class member function as an interrupt service routine

I've spent some time searching and it appears that the methods for doing this have changed over time. For instance, I found several references to a macro ISRN that was supposed to facilitate defining a member function as an interrupt service routine. Does anyone know of any example library (or other class code) that uses a class member as an ISR? The TimerOne library has an example of how a function external to the class can be linked in as an ISR, but I would like to hide this detail within the library

I am interested in implemented a class library that generates random numbers based upon WDT related jitter and need it to have a member function that gets called as an ISR.

Member functions require an instance of the object to call the member upon, so you can't.

It must be static non-member functions you are thinking of, by making it a friend to the class it can internally interact with the class. You first may have to save a reference or pointer to the instance in the cpp file that the callback function can use.

I used this approach for a message handler which had many different objects on the same queue.

I think the ISR has to be a static function; if there is a library providing support to interrupt to an instance method, I imagine it would be implemented by storing the object pointer and method pointer in global variables and having a global function that invoked that method of that object. In other words, just the way you'd do it yourself if you needed to have an object method invoked via an ordinary function.

Yah, the ISR cannot be a member. You can do things like this...

class Stuff
  static Stuff* isr_handler;
  void handle_isr() { .. isr code goes here .. }
  Stuff(): isr_hander(this) {}
  static isr() { if ( isr_handler ) isr_handler->handle_isr(); }

Stuff::isr_handler = 0;

Then call Stuff::isr() in the real ISR. This will ensure that the most recently-constructed object gets the interrupt handler, in the "handle_isr()" method.

Caution: Assigning a value to isr_handler may need to be done atomically…

Stuff(): isr_hander(this) {}

Ah yeah, if you use this approach, make sure your objects are all constructed before turning on interrupts. Or turn off/on interrupts around the construction of any Stuff object.

In practice, most Arduino sketches construct their objects globally, so there shouldn’t actually be a problem.


I still have problems attaching an Interrupt from within a Class. I guess I am doing some syntactic error or something wrong with the pointer. (Sorry I am a newbee to programming, Classes and OOP.) I am getting the followig error:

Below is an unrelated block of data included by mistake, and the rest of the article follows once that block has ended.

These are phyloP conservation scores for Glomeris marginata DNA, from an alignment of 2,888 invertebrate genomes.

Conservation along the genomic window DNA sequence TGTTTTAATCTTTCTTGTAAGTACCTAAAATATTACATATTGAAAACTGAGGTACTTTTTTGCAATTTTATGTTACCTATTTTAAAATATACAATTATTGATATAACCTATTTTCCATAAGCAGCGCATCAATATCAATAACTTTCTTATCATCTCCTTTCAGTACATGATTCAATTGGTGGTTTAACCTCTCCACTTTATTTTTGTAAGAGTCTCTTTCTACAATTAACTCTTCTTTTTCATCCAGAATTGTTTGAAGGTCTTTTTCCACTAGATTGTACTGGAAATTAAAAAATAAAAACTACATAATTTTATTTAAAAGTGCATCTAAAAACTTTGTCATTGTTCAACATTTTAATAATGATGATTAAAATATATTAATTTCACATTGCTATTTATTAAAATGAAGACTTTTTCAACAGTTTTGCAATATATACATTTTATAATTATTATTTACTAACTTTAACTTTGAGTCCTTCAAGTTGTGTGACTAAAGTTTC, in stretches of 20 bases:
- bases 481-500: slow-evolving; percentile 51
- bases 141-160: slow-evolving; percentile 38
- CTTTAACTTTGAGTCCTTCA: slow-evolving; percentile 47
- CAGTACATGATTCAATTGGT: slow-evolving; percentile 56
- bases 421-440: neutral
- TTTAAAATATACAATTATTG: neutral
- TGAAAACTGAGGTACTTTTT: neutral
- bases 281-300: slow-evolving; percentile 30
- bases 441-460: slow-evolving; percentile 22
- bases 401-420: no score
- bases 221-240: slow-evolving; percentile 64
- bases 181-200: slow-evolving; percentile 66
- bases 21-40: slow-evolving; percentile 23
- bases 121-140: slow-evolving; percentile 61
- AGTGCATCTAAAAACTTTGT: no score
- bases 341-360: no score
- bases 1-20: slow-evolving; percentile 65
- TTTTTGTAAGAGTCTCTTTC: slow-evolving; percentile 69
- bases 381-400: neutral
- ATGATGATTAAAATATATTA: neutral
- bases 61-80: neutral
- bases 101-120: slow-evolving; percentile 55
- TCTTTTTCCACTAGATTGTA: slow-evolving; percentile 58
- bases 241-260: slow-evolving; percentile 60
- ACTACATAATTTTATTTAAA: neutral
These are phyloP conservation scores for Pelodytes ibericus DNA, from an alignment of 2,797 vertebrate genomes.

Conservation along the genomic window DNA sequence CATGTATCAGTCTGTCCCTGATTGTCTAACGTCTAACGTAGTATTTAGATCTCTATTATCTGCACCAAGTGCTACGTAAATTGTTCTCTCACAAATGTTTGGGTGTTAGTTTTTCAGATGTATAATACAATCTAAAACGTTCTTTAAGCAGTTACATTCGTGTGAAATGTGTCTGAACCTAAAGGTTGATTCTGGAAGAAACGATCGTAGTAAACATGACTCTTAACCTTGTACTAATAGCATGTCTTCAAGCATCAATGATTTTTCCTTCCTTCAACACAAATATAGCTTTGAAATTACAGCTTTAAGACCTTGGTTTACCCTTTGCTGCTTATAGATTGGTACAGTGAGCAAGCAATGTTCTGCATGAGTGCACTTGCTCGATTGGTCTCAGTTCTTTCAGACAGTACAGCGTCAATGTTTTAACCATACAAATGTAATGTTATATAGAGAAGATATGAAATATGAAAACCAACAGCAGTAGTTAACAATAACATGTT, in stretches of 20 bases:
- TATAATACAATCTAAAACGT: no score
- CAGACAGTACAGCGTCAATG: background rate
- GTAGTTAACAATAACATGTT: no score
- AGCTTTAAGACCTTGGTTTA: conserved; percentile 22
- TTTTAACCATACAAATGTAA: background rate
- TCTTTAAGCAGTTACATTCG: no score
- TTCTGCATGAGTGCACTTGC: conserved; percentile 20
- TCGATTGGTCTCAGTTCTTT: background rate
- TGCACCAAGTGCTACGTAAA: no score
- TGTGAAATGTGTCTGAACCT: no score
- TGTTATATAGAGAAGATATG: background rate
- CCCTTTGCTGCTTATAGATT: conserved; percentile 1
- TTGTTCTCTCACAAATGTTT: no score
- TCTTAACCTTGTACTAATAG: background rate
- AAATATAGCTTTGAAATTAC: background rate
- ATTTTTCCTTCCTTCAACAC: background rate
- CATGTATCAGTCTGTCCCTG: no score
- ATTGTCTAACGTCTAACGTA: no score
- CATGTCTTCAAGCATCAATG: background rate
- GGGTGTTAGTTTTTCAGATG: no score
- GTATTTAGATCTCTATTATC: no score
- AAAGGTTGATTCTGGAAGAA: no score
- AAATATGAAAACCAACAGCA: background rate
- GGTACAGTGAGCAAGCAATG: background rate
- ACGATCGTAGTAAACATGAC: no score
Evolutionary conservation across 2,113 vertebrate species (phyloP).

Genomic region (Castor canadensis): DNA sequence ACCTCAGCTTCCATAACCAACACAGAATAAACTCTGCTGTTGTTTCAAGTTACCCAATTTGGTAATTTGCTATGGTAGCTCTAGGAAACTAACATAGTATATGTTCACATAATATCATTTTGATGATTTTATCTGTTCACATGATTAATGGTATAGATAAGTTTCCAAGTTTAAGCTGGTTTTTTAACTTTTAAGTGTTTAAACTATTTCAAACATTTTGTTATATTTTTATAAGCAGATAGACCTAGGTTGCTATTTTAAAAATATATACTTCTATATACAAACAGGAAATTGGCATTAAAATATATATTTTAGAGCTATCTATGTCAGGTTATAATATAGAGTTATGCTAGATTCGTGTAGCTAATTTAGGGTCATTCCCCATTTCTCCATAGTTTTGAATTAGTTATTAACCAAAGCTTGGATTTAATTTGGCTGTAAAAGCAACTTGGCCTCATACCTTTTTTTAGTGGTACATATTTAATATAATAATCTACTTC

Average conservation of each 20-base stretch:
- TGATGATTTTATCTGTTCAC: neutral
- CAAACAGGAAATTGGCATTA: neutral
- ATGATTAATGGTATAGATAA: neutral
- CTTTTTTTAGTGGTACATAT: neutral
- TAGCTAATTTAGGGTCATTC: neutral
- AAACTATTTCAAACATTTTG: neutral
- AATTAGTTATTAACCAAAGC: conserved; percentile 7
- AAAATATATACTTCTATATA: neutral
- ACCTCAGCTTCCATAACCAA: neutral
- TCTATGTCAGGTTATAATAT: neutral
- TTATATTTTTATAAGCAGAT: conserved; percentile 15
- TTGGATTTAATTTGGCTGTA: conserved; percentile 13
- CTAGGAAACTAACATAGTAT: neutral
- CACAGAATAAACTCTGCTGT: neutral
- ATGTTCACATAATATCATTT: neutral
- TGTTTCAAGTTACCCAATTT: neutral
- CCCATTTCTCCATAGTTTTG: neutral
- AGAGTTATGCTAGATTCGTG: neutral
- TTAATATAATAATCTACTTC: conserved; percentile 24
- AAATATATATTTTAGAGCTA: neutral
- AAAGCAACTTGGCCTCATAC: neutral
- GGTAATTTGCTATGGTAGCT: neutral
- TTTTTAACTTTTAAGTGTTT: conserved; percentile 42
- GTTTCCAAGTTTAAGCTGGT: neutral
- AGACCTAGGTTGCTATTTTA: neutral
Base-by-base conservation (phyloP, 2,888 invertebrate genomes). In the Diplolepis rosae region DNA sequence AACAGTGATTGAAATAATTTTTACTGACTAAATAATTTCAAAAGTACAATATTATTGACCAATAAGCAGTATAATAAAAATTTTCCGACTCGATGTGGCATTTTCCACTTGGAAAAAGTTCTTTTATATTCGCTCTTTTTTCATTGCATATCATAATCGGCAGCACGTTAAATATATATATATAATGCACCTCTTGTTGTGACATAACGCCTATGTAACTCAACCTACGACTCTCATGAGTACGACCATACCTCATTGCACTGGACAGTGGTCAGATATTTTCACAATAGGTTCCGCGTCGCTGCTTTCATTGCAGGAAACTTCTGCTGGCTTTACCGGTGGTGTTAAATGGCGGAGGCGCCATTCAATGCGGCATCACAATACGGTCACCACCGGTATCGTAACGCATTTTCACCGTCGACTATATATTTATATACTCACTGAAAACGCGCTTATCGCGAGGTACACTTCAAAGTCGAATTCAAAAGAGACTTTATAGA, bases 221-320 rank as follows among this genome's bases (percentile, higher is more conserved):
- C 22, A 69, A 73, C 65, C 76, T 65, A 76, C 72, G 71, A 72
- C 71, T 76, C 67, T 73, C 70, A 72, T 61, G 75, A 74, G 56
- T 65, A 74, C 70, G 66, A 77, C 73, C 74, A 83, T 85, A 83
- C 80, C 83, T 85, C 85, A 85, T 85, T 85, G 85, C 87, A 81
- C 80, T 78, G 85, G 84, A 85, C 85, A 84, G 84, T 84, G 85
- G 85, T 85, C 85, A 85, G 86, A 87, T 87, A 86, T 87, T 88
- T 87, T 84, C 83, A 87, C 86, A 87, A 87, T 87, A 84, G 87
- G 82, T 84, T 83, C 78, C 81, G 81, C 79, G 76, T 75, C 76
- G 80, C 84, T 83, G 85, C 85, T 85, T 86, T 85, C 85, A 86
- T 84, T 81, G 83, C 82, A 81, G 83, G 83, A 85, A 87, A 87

In file included from NBS_Lib_V009.ino:33:0:
/tmp/build5142569924928438164.tmp/BS.h: In constructor 'BS::BS()':
/tmp/build5142569924928438164.tmp/BS.h:170:11: error: 'BS* BS::isr_handler' is a static data member; it can only be initialized at its definition
     BS(): isr_handler(this);//{}
/tmp/build5142569924928438164.tmp/BS.h:170:27: error: expected '{' at end of input
     BS(): isr_handler(this);//{}
Fehler beim Kompilieren.

My Headder File: BS.h

class BS{

   static BS* isr_handler;
   //...and many more

   void handle_isr(){ BS::RTCisr();}        // RTCisr() contains the Code for the ISR
   //BS();                                           // my old Construcktor
   BS(): isr_handler(this){}
   static void sisr2() { if(isr_handler) isr_handler->handle_isr(); }
   static void RTCisr(void);                      // psydo ISR called by real isr
   //...and many more

File BS.cpp:

   BS::BS(){                                         // BS Constructor
   //...and many more
    void BS::RTCisr(void){  //...    }       // psydo ISR called by real isr
    void BS::setupISR(void){
    attachInterrupt(4, isrRTC, RISING);

in Main .ino File:

void isrRTC(){

Thank a lot in advance for any help and hints!! :)

This error "'BS* BS::isr_handler' is a static data member;" is because you are trying to assign it from within your constructor, as the error states, you can only initialise a static member where it is defined.

I usually tackle this ISR issue by creating a singleton (an object which can only have one instance). There are many ways of doing this (Googling 'singleton C++' will bring up many useful tutorials) but this is my preferred option as you dont need to worry about initialisation happening before the ISR is called and it is the simplest in terms of lines of code


class BS {
    BS();//private to stop you creating another copy of the singleton by mistake

    //The definitions below stop implicit declarations of copy operations
    //Attempting to use them will throw a compile error
    //stopping you from doing anything silly
    BS(BS const&);// Don't Implement
    BS operator=(BS const&); // Don't implement

    void RTCisr();
    static BS& instance();
    static void handle_isr();


BS& BS::instance(){
    static BS instance; //this will call your constructor on the first time it is run (once and only once)
    return instance; //return a reference (the & sign) your object instance
void BS::RTCisr(){
  //work your magic
void BS::handle_isr(){
    BS::instance().RTCisr();// get the singleton instance and call the method.

Hope this helps, let us know if you have any problems or if it doesnt compile (sorry I've typed this from memory). BS::instance() can be called from anywhere to get your instance, and BS::handle_isr() is a static function which can be used in your ISR

Due to your Help I got it working!! Great thank you! I think I haven't 100% understood how its working :blush: but it does. :)